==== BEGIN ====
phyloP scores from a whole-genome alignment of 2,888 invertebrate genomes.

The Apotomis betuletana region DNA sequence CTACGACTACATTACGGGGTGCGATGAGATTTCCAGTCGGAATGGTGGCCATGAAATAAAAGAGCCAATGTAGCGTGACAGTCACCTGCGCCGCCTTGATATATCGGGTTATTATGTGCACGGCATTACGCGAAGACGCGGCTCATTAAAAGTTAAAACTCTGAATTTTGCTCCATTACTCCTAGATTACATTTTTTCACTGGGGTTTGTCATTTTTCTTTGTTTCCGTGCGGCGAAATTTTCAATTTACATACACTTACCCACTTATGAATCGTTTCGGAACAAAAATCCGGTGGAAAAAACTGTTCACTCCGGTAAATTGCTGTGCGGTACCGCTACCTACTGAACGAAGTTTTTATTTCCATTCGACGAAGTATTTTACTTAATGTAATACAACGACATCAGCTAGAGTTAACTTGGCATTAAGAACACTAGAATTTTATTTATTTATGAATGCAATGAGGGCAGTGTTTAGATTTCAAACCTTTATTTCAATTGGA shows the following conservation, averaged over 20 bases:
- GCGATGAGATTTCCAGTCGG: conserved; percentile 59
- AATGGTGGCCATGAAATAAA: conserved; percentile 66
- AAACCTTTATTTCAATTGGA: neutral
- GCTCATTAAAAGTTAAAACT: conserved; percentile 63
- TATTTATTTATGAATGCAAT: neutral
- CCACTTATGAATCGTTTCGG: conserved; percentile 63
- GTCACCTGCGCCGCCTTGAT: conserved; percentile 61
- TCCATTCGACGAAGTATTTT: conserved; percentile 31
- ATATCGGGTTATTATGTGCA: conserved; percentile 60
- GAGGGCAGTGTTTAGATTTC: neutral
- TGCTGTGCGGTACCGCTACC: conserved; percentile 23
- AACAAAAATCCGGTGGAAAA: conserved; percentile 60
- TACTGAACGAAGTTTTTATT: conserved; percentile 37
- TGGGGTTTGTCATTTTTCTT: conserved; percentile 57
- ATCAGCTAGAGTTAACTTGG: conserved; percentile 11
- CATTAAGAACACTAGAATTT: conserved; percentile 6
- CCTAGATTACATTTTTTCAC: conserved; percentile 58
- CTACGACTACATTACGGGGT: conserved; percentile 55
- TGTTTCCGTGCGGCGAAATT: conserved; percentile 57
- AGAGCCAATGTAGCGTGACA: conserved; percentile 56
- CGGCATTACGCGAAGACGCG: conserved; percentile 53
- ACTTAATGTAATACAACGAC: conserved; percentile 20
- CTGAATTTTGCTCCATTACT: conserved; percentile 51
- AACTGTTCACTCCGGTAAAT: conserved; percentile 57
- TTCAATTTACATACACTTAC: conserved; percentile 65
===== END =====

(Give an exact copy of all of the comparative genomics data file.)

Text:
phyloP scores from a whole-genome alignment of 2,888 invertebrate genomes.

The Apotomis betuletana region DNA sequence CTACGACTACATTACGGGGTGCGATGAGATTTCCAGTCGGAATGGTGGCCATGAAATAAAAGAGCCAATGTAGCGTGACAGTCACCTGCGCCGCCTTGATATATCGGGTTATTATGTGCACGGCATTACGCGAAGACGCGGCTCATTAAAAGTTAAAACTCTGAATTTTGCTCCATTACTCCTAGATTACATTTTTTCACTGGGGTTTGTCATTTTTCTTTGTTTCCGTGCGGCGAAATTTTCAATTTACATACACTTACCCACTTATGAATCGTTTCGGAACAAAAATCCGGTGGAAAAAACTGTTCACTCCGGTAAATTGCTGTGCGGTACCGCTACCTACTGAACGAAGTTTTTATTTCCATTCGACGAAGTATTTTACTTAATGTAATACAACGACATCAGCTAGAGTTAACTTGGCATTAAGAACACTAGAATTTTATTTATTTATGAATGCAATGAGGGCAGTGTTTAGATTTCAAACCTTTATTTCAATTGGA shows the following conservation, averaged over 20 bases:
- GCGATGAGATTTCCAGTCGG: conserved; percentile 59
- AATGGTGGCCATGAAATAAA: conserved; percentile 66
- AAACCTTTATTTCAATTGGA: neutral
- GCTCATTAAAAGTTAAAACT: conserved; percentile 63
- TATTTATTTATGAATGCAAT: neutral
- CCACTTATGAATCGTTTCGG: conserved; percentile 63
- GTCACCTGCGCCGCCTTGAT: conserved; percentile 61
- TCCATTCGACGAAGTATTTT: conserved; percentile 31
- ATATCGGGTTATTATGTGCA: conserved; percentile 60
- GAGGGCAGTGTTTAGATTTC: neutral
- TGCTGTGCGGTACCGCTACC: conserved; percentile 23
- AACAAAAATCCGGTGGAAAA: conserved; percentile 60
- TACTGAACGAAGTTTTTATT: conserved; percentile 37
- TGGGGTTTGTCATTTTTCTT: conserved; percentile 57
- ATCAGCTAGAGTTAACTTGG: conserved; percentile 11
- CATTAAGAACACTAGAATTT: conserved; percentile 6
- CCTAGATTACATTTTTTCAC: conserved; percentile 58
- CTACGACTACATTACGGGGT: conserved; percentile 55
- TGTTTCCGTGCGGCGAAATT: conserved; percentile 57
- AGAGCCAATGTAGCGTGACA: conserved; percentile 56
- CGGCATTACGCGAAGACGCG: conserved; percentile 53
- ACTTAATGTAATACAACGAC: conserved; percentile 20
- CTGAATTTTGCTCCATTACT: conserved; percentile 51
- AACTGTTCACTCCGGTAAAT: conserved; percentile 57
- TTCAATTTACATACACTTAC: conserved; percentile 65